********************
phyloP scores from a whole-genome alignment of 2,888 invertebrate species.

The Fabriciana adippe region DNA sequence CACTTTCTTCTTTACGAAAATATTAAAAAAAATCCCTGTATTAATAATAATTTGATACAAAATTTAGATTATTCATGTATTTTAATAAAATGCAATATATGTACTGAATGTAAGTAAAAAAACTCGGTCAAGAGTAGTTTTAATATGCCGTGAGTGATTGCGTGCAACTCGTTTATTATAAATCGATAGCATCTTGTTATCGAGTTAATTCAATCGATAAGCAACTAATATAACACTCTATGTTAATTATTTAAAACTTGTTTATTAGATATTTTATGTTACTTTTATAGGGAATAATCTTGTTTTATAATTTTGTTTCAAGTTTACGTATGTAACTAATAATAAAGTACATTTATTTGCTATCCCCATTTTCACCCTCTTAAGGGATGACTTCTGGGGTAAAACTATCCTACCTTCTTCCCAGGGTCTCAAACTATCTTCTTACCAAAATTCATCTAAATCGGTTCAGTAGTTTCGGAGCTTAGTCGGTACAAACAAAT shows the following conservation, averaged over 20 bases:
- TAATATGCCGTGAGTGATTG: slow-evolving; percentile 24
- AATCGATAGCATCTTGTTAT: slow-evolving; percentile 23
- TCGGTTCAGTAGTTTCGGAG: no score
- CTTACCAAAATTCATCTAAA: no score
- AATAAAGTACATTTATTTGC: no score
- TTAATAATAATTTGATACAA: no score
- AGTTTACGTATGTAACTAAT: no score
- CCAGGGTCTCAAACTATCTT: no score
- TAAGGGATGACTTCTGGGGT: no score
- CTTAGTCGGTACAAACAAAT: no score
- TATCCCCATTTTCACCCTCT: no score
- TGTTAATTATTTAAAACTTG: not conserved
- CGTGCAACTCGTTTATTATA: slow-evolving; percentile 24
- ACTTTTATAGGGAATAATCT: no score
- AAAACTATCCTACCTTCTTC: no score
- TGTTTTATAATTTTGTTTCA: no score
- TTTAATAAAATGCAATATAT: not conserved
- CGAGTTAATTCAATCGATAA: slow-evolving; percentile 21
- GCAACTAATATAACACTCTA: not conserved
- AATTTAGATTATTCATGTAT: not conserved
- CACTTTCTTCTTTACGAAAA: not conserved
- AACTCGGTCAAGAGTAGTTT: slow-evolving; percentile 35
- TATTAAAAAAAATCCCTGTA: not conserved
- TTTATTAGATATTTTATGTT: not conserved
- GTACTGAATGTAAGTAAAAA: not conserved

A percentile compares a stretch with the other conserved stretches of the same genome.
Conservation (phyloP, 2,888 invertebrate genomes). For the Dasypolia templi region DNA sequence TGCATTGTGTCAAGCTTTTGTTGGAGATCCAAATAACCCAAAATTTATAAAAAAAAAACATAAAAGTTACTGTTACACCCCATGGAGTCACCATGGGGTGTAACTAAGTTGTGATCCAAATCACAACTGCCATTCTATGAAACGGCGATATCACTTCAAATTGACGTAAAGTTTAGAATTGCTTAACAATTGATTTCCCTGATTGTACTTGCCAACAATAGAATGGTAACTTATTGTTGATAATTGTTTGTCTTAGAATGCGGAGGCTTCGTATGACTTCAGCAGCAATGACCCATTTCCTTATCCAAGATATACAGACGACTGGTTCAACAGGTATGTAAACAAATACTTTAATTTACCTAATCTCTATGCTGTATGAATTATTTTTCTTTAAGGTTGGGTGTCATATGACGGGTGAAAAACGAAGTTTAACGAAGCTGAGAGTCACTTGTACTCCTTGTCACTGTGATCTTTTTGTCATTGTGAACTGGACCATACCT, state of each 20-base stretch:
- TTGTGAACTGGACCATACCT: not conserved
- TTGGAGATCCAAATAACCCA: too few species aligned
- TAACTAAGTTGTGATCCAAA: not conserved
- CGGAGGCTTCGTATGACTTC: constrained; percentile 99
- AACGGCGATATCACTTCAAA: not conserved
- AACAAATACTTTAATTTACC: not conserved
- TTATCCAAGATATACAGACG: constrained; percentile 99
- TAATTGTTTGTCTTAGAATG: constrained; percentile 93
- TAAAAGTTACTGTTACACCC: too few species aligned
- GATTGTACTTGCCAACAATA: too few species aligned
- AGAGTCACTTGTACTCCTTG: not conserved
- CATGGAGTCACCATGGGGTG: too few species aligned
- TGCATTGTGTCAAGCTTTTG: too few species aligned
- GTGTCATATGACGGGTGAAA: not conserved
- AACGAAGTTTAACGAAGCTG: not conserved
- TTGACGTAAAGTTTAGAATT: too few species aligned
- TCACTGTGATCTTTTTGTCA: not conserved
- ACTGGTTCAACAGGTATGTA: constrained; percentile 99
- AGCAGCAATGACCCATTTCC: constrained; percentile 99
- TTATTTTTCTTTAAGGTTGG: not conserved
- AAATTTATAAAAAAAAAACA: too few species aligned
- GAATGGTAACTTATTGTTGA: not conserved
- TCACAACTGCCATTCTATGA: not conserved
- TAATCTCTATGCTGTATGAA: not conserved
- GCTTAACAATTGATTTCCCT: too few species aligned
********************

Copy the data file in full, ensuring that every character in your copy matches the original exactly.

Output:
phyloP scores from a whole-genome alignment of 2,888 invertebrate species.

The Fabriciana adippe region DNA sequence CACTTTCTTCTTTACGAAAATATTAAAAAAAATCCCTGTATTAATAATAATTTGATACAAAATTTAGATTATTCATGTATTTTAATAAAATGCAATATATGTACTGAATGTAAGTAAAAAAACTCGGTCAAGAGTAGTTTTAATATGCCGTGAGTGATTGCGTGCAACTCGTTTATTATAAATCGATAGCATCTTGTTATCGAGTTAATTCAATCGATAAGCAACTAATATAACACTCTATGTTAATTATTTAAAACTTGTTTATTAGATATTTTATGTTACTTTTATAGGGAATAATCTTGTTTTATAATTTTGTTTCAAGTTTACGTATGTAACTAATAATAAAGTACATTTATTTGCTATCCCCATTTTCACCCTCTTAAGGGATGACTTCTGGGGTAAAACTATCCTACCTTCTTCCCAGGGTCTCAAACTATCTTCTTACCAAAATTCATCTAAATCGGTTCAGTAGTTTCGGAGCTTAGTCGGTACAAACAAAT shows the following conservation, averaged over 20 bases:
- TAATATGCCGTGAGTGATTG: slow-evolving; percentile 24
- AATCGATAGCATCTTGTTAT: slow-evolving; percentile 23
- TCGGTTCAGTAGTTTCGGAG: no score
- CTTACCAAAATTCATCTAAA: no score
- AATAAAGTACATTTATTTGC: no score
- TTAATAATAATTTGATACAA: no score
- AGTTTACGTATGTAACTAAT: no score
- CCAGGGTCTCAAACTATCTT: no score
- TAAGGGATGACTTCTGGGGT: no score
- CTTAGTCGGTACAAACAAAT: no score
- TATCCCCATTTTCACCCTCT: no score
- TGTTAATTATTTAAAACTTG: not conserved
- CGTGCAACTCGTTTATTATA: slow-evolving; percentile 24
- ACTTTTATAGGGAATAATCT: no score
- AAAACTATCCTACCTTCTTC: no score
- TGTTTTATAATTTTGTTTCA: no score
- TTTAATAAAATGCAATATAT: not conserved
- CGAGTTAATTCAATCGATAA: slow-evolving; percentile 21
- GCAACTAATATAACACTCTA: not conserved
- AATTTAGATTATTCATGTAT: not conserved
- CACTTTCTTCTTTACGAAAA: not conserved
- AACTCGGTCAAGAGTAGTTT: slow-evolving; percentile 35
- TATTAAAAAAAATCCCTGTA: not conserved
- TTTATTAGATATTTTATGTT: not conserved
- GTACTGAATGTAAGTAAAAA: not conserved

A percentile compares a stretch with the other conserved stretches of the same genome.
Conservation (phyloP, 2,888 invertebrate genomes). For the Dasypolia templi region DNA sequence TGCATTGTGTCAAGCTTTTGTTGGAGATCCAAATAACCCAAAATTTATAAAAAAAAAACATAAAAGTTACTGTTACACCCCATGGAGTCACCATGGGGTGTAACTAAGTTGTGATCCAAATCACAACTGCCATTCTATGAAACGGCGATATCACTTCAAATTGACGTAAAGTTTAGAATTGCTTAACAATTGATTTCCCTGATTGTACTTGCCAACAATAGAATGGTAACTTATTGTTGATAATTGTTTGTCTTAGAATGCGGAGGCTTCGTATGACTTCAGCAGCAATGACCCATTTCCTTATCCAAGATATACAGACGACTGGTTCAACAGGTATGTAAACAAATACTTTAATTTACCTAATCTCTATGCTGTATGAATTATTTTTCTTTAAGGTTGGGTGTCATATGACGGGTGAAAAACGAAGTTTAACGAAGCTGAGAGTCACTTGTACTCCTTGTCACTGTGATCTTTTTGTCATTGTGAACTGGACCATACCT, state of each 20-base stretch:
- TTGTGAACTGGACCATACCT: not conserved
- TTGGAGATCCAAATAACCCA: too few species aligned
- TAACTAAGTTGTGATCCAAA: not conserved
- CGGAGGCTTCGTATGACTTC: constrained; percentile 99
- AACGGCGATATCACTTCAAA: not conserved
- AACAAATACTTTAATTTACC: not conserved
- TTATCCAAGATATACAGACG: constrained; percentile 99
- TAATTGTTTGTCTTAGAATG: constrained; percentile 93
- TAAAAGTTACTGTTACACCC: too few species aligned
- GATTGTACTTGCCAACAATA: too few species aligned
- AGAGTCACTTGTACTCCTTG: not conserved
- CATGGAGTCACCATGGGGTG: too few species aligned
- TGCATTGTGTCAAGCTTTTG: too few species aligned
- GTGTCATATGACGGGTGAAA: not conserved
- AACGAAGTTTAACGAAGCTG: not conserved
- TTGACGTAAAGTTTAGAATT: too few species aligned
- TCACTGTGATCTTTTTGTCA: not conserved
- ACTGGTTCAACAGGTATGTA: constrained; percentile 99
- AGCAGCAATGACCCATTTCC: constrained; percentile 99
- TTATTTTTCTTTAAGGTTGG: not conserved
- AAATTTATAAAAAAAAAACA: too few species aligned
- GAATGGTAACTTATTGTTGA: not conserved
- TCACAACTGCCATTCTATGA: not conserved
- TAATCTCTATGCTGTATGAA: not conserved
- GCTTAACAATTGATTTCCCT: too few species aligned